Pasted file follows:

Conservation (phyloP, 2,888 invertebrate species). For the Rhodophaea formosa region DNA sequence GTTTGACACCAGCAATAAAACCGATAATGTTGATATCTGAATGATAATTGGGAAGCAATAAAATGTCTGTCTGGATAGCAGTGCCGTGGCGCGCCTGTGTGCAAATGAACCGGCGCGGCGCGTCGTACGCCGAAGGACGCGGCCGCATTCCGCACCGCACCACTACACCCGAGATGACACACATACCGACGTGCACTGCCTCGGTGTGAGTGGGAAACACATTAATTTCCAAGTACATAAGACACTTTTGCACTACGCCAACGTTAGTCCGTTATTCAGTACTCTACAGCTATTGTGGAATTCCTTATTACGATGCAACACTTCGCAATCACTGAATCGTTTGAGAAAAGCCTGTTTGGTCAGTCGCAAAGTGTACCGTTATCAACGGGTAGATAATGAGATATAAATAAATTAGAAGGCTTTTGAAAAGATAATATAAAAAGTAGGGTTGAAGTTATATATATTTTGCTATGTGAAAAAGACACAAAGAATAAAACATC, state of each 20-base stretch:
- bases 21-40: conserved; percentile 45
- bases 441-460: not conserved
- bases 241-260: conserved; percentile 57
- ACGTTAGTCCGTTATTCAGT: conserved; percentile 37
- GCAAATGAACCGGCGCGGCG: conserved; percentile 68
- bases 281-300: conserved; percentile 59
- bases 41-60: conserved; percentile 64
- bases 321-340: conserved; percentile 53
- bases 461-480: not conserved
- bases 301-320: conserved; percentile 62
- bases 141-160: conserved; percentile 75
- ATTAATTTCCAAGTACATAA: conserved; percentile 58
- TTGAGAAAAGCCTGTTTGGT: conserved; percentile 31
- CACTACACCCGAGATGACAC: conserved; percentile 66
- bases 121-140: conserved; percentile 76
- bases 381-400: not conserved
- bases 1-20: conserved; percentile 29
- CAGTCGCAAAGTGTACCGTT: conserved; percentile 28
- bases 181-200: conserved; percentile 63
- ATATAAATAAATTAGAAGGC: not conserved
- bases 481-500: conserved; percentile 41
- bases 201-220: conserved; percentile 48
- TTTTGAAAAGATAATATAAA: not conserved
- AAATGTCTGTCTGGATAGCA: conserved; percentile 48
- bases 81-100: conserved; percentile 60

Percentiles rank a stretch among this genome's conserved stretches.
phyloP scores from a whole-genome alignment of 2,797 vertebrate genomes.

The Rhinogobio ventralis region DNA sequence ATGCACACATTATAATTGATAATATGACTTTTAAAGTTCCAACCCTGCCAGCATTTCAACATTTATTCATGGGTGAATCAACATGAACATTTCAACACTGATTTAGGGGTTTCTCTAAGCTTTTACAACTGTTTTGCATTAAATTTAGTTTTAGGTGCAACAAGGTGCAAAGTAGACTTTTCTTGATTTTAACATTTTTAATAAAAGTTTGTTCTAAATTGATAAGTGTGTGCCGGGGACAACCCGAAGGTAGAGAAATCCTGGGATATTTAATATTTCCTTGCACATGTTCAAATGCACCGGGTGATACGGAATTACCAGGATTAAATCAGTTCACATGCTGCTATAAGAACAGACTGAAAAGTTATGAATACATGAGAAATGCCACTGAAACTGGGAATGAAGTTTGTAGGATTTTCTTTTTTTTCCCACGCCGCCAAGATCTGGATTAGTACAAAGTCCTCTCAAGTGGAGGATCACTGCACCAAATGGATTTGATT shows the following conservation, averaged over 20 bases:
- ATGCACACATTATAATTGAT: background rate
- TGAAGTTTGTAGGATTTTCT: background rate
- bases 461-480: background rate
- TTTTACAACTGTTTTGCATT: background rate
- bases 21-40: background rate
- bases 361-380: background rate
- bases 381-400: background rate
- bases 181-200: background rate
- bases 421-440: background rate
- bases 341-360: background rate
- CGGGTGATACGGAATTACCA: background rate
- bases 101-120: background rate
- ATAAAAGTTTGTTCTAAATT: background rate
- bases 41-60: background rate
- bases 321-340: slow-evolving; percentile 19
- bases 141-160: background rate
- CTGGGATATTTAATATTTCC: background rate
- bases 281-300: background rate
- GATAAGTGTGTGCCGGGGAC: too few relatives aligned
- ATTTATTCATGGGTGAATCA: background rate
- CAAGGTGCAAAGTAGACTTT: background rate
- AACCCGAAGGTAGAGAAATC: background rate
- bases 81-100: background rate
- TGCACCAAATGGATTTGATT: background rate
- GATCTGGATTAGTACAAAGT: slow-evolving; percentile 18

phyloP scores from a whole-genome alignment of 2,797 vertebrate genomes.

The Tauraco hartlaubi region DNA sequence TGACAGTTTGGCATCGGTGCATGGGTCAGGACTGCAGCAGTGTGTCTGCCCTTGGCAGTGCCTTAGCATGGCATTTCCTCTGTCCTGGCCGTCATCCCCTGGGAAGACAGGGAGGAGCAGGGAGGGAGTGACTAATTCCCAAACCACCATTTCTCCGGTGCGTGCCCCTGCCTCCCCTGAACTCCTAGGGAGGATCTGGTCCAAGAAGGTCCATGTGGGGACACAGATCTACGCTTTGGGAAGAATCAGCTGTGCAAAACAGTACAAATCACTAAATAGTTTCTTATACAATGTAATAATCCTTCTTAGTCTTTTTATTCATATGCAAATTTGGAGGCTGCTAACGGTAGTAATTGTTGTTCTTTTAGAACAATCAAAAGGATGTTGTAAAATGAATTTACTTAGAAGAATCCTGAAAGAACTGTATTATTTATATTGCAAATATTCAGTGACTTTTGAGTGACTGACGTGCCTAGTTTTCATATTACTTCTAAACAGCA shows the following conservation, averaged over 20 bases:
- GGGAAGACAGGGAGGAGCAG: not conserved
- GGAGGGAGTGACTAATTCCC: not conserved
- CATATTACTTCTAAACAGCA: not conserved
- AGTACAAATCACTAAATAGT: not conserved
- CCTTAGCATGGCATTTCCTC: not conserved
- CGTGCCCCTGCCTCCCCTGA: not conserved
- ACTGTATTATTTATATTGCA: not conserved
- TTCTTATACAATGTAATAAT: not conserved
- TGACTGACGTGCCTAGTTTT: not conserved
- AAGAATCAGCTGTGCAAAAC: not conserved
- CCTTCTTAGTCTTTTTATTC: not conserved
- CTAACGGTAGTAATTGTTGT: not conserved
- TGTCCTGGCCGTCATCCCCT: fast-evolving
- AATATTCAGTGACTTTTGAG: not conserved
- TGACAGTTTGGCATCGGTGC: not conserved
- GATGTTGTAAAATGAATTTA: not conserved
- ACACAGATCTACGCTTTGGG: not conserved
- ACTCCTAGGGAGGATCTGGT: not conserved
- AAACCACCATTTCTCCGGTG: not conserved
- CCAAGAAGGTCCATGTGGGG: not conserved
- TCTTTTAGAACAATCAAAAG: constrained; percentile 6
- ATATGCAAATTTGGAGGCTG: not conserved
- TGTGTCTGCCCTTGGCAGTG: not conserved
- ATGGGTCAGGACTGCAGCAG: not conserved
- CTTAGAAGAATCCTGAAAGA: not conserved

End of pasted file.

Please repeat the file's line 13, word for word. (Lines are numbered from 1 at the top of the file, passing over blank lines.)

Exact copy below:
- ATTAATTTCCAAGTACATAA: conserved; percentile 58